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Current Issue
July, 2019
Volume 45, Number 2
  
21 September 2015
Elias D. Mallon, S.A., Ph.D.




Arab-Israeli fourth graders pray in Aramaic in 2012 at a Catholic elementary school in Jish. Israel’s Christian schools have been on strike since 1 September. (photo: CNS/Debbie Hill)

On 1 September 2015, 45 Christian schools in Israel went on strike. Consisting of 3,000 teachers and 33,000 students, the schools are considered “unofficial but recognized” by the Israeli government. Many of the schools date to the time of the Ottoman Empire and so are considerably older than the State of Israel.

The crisis and strike have been precipitated by two decisions of the Israeli government. The first decision was to cut the government funding that the Christian schools receive. Originally the state paid 70 percent of these schools’ budgets. This has now been progressively reduced — recently to 45 percent, and now to 29 percent. (The Israeli newspaper Haaretz also notes that the similarly semi-public ultra-Orthodox schools with 220,000 students are almost totally funded by the government.)

Full funding for the schools has been estimated at $52 million a year. These schools, which accept also Muslim and Druze students, are among the most effective in Israel and it is estimated that “Christian Arabs have the highest rate of success in Israel’s Bagrut (matriculation) exams, which largely determine who is admitted to a state university.” This, despite the fact that the Israeli government spends an average of 24 percent less on each high school student who is an Israeli citizen of Palestinian descent.

The second government decision was to limit the percentage of the operating costs that the schools could charge parents as tuition. Tuition was the means by which the schools attempted to fill the gaps caused by the progressive reduction of state support. Nevertheless, the Israeli government has now limited the amount parents can pay. One Christian school administrator states that the tuition cap set by the Israeli government is 2,500 Shekels ($645) per year, half of what would be needed to make up for government cuts. Thus, the Israeli government is seen as putting a double squeeze on the Christian schools by reducing their subsidies and their abilities to cover the deficits.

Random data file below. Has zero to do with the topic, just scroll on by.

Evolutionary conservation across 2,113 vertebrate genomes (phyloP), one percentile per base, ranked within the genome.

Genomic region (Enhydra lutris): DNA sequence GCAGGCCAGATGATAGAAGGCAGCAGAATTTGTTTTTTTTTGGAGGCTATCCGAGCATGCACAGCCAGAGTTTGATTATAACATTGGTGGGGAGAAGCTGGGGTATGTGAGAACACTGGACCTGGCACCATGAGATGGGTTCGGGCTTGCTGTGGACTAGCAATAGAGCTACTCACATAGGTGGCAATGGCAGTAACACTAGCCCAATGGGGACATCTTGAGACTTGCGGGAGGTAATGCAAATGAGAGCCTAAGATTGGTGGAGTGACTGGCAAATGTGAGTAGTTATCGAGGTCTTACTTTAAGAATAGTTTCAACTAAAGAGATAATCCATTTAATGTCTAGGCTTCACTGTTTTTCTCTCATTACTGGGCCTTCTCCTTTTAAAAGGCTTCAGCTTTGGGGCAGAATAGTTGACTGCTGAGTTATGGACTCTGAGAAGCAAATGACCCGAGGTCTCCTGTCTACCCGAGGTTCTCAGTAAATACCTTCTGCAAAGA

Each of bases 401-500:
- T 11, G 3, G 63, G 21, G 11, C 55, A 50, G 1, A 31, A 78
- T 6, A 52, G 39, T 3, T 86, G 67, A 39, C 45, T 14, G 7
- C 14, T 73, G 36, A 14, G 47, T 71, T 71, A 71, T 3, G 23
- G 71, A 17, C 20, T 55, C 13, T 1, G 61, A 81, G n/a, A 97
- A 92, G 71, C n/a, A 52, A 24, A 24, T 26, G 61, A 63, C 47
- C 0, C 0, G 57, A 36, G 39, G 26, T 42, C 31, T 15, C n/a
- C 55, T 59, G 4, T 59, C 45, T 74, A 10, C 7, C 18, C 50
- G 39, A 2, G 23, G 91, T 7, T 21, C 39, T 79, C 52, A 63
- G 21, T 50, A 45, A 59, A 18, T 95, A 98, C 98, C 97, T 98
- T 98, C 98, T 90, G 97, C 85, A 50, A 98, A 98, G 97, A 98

Negotiations have been going on between the Office of Christian Schools and the Israeli Government since May. The government has offered full funding if the schools agree to become “official and recognized.” However, this is perceived by Christian educators as an attack on their independence and a requirement not demanded of other private schools in Israel. Msgr. Giacinto-Boulos Marcusso, the patriarchal vicar of Jerusalem, sees these actions as attempts to progressively deprive young people of their identity through “ignorance, emigration or integration into national structures, the first of which is the army.”

During the third week of September the Israeli government offered the schools a subsidy of 67 million shekels (about $17.3 million). Since the costs that need to be covered amount to about to about $52 million dollars, the Board of Christian Schools refused the offer and the strike continues.



Tags: Children Israel Education Catholic education Youth